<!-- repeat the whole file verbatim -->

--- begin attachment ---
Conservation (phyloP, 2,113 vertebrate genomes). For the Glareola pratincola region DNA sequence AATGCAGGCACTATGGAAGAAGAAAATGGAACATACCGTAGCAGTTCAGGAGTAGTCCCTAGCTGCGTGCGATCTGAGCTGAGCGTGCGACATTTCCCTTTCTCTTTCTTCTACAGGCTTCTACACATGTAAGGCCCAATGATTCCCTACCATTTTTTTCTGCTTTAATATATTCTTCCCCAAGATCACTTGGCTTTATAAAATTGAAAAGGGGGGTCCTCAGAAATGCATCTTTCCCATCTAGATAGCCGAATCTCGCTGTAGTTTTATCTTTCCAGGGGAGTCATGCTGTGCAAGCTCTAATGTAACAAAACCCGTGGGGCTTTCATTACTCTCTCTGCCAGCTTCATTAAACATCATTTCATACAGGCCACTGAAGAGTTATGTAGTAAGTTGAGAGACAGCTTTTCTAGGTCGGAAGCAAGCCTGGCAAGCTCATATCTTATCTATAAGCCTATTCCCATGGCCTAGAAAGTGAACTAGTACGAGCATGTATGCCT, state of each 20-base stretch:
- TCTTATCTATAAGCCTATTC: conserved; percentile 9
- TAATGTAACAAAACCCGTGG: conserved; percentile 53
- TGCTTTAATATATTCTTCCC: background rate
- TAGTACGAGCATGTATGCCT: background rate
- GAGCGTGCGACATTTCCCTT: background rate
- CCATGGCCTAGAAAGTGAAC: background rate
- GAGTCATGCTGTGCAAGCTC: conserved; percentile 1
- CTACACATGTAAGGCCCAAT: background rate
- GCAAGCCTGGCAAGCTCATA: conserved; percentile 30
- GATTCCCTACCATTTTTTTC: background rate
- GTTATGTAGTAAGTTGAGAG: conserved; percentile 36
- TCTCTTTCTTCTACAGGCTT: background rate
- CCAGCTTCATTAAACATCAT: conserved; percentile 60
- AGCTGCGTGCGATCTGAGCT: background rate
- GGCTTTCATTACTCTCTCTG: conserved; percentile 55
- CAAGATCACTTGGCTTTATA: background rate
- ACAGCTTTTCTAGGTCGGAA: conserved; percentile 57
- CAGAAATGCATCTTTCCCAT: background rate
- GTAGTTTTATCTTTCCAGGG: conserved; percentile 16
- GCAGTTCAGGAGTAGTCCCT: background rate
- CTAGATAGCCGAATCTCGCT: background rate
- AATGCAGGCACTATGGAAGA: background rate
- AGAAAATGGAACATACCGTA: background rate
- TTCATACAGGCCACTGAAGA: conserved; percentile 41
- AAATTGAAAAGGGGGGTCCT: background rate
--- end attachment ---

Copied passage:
Conservation (phyloP, 2,113 vertebrate genomes). For the Glareola pratincola region DNA sequence AATGCAGGCACTATGGAAGAAGAAAATGGAACATACCGTAGCAGTTCAGGAGTAGTCCCTAGCTGCGTGCGATCTGAGCTGAGCGTGCGACATTTCCCTTTCTCTTTCTTCTACAGGCTTCTACACATGTAAGGCCCAATGATTCCCTACCATTTTTTTCTGCTTTAATATATTCTTCCCCAAGATCACTTGGCTTTATAAAATTGAAAAGGGGGGTCCTCAGAAATGCATCTTTCCCATCTAGATAGCCGAATCTCGCTGTAGTTTTATCTTTCCAGGGGAGTCATGCTGTGCAAGCTCTAATGTAACAAAACCCGTGGGGCTTTCATTACTCTCTCTGCCAGCTTCATTAAACATCATTTCATACAGGCCACTGAAGAGTTATGTAGTAAGTTGAGAGACAGCTTTTCTAGGTCGGAAGCAAGCCTGGCAAGCTCATATCTTATCTATAAGCCTATTCCCATGGCCTAGAAAGTGAACTAGTACGAGCATGTATGCCT, state of each 20-base stretch:
- TCTTATCTATAAGCCTATTC: conserved; percentile 9
- TAATGTAACAAAACCCGTGG: conserved; percentile 53
- TGCTTTAATATATTCTTCCC: background rate
- TAGTACGAGCATGTATGCCT: background rate
- GAGCGTGCGACATTTCCCTT: background rate
- CCATGGCCTAGAAAGTGAAC: background rate
- GAGTCATGCTGTGCAAGCTC: conserved; percentile 1
- CTACACATGTAAGGCCCAAT: background rate
- GCAAGCCTGGCAAGCTCATA: conserved; percentile 30
- GATTCCCTACCATTTTTTTC: background rate
- GTTATGTAGTAAGTTGAGAG: conserved; percentile 36
- TCTCTTTCTTCTACAGGCTT: background rate
- CCAGCTTCATTAAACATCAT: conserved; percentile 60
- AGCTGCGTGCGATCTGAGCT: background rate
- GGCTTTCATTACTCTCTCTG: conserved; percentile 55
- CAAGATCACTTGGCTTTATA: background rate
- ACAGCTTTTCTAGGTCGGAA: conserved; percentile 57
- CAGAAATGCATCTTTCCCAT: background rate
- GTAGTTTTATCTTTCCAGGG: conserved; percentile 16
- GCAGTTCAGGAGTAGTCCCT: background rate
- CTAGATAGCCGAATCTCGCT: background rate
- AATGCAGGCACTATGGAAGA: background rate
- AGAAAATGGAACATACCGTA: background rate
- TTCATACAGGCCACTGAAGA: conserved; percentile 41
- AAATTGAAAAGGGGGGTCCT: background rate